Profusions of ornate carvings covered every surface and worshippers asked yes/no questions of the gods by tossing pairs of wooden Jiaobei crescents and pondering their arrangement on the ground.

In Guanyin's central shrine, no surface was left ungilded.

The neighbourhood is one of the busiest during the Taiwan Lantern Festival on the first full-moon of the new year and is also famous for a night food market known as ''snake alley'', in reference to the late-night serpentine snacks historically devoured by brothel-goers as an aphrodisiac. Many stalls in the Huaxi thoroughfare still sport tanks holding fat, lemon-hued snakes several metres long.

The market offers countless other fried and souped creatures, noodle, vegetable and rice concoctions, the sickly-smelling hotpots I had by then identified as being filled with stock-simmered fish cakes (oden) and a dish notorious to Westerners as ''stinky tofu''.

After identifying and devouring the tastiest offerings least likely to cause in-flight complications, it was time to farewell Wanhua, get lost trying to find the bus station and collapse at the airport.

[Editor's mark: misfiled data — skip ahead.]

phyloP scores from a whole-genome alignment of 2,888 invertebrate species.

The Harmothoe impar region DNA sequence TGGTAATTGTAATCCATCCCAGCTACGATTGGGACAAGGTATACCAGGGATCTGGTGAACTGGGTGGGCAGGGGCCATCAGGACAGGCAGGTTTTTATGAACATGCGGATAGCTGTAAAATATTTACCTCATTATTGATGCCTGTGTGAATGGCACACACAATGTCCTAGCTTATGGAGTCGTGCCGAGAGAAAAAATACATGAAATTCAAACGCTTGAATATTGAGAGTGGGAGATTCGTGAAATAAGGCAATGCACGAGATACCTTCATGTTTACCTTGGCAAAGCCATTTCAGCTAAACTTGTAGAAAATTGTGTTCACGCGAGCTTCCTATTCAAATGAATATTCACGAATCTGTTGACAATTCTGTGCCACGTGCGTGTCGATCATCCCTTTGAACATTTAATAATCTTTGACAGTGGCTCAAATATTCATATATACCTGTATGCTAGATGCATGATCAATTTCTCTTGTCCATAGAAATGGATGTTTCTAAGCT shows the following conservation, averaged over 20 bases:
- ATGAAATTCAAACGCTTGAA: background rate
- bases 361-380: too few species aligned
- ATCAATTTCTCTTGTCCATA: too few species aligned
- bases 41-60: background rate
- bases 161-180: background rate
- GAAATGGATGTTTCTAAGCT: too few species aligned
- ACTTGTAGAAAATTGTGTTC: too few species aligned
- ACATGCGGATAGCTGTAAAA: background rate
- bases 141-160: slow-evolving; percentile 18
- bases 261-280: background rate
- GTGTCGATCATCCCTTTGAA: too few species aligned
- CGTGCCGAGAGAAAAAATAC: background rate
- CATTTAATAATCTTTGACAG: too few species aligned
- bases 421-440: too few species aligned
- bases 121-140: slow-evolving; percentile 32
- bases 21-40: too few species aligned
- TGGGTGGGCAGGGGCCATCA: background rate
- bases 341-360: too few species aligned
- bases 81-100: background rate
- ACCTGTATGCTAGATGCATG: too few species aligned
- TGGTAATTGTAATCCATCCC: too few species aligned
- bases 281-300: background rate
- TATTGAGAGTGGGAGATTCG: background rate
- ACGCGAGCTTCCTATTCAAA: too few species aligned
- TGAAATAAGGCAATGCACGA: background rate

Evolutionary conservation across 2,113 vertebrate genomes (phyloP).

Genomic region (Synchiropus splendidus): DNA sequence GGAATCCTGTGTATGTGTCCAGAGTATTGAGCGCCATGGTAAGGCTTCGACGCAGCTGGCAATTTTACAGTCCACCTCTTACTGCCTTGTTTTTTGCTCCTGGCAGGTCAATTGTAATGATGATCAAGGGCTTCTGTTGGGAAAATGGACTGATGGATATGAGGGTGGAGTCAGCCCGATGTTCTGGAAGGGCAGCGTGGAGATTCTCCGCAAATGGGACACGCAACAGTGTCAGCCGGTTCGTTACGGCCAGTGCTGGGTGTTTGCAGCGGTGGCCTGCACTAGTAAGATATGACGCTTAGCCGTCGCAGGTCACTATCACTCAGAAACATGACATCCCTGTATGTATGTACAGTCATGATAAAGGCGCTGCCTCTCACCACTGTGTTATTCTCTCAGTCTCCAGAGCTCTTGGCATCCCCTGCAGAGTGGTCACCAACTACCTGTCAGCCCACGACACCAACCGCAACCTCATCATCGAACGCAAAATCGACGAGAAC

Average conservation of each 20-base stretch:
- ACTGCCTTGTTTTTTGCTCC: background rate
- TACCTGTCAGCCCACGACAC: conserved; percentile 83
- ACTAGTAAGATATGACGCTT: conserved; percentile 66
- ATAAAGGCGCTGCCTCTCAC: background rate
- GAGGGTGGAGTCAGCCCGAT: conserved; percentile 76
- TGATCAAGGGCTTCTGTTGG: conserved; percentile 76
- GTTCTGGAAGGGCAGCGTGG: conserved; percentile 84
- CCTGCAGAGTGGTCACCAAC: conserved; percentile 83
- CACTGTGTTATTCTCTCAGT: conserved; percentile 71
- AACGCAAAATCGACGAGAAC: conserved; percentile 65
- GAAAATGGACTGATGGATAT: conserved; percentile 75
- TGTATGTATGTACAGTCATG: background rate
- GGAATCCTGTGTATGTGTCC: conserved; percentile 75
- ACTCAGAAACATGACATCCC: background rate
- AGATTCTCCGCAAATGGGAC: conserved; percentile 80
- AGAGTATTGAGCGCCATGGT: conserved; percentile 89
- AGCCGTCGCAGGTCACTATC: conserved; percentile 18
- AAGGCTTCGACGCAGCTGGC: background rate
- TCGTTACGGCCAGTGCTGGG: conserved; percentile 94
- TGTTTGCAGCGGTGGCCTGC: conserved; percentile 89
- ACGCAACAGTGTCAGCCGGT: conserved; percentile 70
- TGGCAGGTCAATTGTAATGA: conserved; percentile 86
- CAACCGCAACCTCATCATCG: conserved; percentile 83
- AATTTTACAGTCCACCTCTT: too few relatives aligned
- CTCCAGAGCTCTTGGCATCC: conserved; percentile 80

Almost three weeks later I was back in Taiwan on the homebound stopover, the bus into town shuddering as strong wind buffeted it about on the high-rise highway.

This time alone, I took the metro north towards the hot springs and thermal valley of Beitou, one of many tempting day-trip destinations close to Taipei.

However, I got out at the expat-beloved neighbourhood of Shilin, home of another of the city's most popular night markets.

I clambered aboard a cosy minibus headed in the direction of Yangmingshan National Park, where I had the fortune to sit next to an insistently friendly fellow who introduced himself and his wife by their English names; John and Pony.

They were looking forward to a day of tramping in the park's rainforested low mountains - a popular hobby in Taiwan - and as we entered the foothills, he invited me to look up at a building barely visible, high in the trees.

''They say there is a tunnel up there going all the way into the mountain, where the Government keeps the treasure it took from China when they had to leave the mainland.''

Perhaps a grain of truth can be found in this belief, as I soon found myself at the nearby home of a veritable, verifiable treasure trove, the National Palace Museum.

It holds the world's largest collection of imperial Chinese artefacts and artwork, almost 700,000 pieces.